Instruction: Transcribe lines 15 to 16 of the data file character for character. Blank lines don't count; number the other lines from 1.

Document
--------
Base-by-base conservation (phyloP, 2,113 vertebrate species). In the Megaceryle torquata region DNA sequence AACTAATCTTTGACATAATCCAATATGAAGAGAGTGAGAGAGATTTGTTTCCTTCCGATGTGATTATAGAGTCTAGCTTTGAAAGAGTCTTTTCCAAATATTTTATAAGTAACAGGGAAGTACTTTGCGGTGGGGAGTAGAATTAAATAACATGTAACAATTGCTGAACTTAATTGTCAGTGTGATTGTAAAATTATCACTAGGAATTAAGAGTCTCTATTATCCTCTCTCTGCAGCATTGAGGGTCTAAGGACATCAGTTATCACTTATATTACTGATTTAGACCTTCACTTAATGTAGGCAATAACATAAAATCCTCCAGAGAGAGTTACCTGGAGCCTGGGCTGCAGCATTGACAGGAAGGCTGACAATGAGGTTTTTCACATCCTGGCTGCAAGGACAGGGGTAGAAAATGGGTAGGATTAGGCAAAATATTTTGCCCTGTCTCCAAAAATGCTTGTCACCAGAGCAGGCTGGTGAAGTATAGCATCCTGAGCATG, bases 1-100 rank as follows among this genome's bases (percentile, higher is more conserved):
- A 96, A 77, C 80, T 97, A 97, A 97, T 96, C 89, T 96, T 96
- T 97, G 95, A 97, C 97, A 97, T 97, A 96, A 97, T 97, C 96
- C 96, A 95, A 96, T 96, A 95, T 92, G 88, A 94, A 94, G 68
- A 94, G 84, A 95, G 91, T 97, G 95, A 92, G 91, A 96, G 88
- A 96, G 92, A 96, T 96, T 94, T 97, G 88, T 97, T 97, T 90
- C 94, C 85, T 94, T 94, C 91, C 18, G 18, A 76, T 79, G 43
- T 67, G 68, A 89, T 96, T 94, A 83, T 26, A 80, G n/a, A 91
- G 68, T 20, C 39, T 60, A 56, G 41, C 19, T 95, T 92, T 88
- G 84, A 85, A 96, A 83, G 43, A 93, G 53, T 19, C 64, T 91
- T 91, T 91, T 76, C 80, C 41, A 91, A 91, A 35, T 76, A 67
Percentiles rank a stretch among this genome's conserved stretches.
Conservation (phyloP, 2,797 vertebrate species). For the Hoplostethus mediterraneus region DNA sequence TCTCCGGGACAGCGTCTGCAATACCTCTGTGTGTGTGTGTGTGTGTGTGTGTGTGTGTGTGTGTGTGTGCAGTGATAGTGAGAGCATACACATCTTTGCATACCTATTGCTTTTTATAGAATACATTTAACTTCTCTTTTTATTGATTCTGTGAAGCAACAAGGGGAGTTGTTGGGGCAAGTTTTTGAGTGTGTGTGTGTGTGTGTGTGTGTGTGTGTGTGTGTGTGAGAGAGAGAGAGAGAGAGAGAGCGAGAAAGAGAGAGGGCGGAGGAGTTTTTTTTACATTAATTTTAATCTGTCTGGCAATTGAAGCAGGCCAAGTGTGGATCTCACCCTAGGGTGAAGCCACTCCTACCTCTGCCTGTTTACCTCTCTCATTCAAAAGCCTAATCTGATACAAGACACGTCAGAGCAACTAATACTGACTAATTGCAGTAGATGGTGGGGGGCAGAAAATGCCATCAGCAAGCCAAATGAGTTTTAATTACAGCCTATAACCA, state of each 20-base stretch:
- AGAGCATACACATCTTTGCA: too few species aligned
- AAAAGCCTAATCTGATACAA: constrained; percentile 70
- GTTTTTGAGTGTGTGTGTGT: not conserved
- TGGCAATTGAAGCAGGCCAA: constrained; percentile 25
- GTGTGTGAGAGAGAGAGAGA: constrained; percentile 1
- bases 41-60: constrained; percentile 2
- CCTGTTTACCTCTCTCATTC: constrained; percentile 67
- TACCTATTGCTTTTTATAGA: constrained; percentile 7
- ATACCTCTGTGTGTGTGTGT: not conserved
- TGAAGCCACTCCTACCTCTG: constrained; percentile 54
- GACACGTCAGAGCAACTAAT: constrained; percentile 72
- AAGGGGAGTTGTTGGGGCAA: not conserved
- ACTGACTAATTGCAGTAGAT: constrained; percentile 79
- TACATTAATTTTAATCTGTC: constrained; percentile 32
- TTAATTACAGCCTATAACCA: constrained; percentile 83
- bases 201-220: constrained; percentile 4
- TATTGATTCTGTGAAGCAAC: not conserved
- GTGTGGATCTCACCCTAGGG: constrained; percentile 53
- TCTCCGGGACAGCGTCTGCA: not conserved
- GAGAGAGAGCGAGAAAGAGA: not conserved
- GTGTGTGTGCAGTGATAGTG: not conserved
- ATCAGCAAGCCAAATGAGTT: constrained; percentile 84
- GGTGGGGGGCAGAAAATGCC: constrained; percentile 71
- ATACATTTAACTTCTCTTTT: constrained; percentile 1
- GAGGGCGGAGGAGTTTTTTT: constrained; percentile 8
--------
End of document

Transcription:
- AAAAGCCTAATCTGATACAA: constrained; percentile 70
- GTTTTTGAGTGTGTGTGTGT: not conserved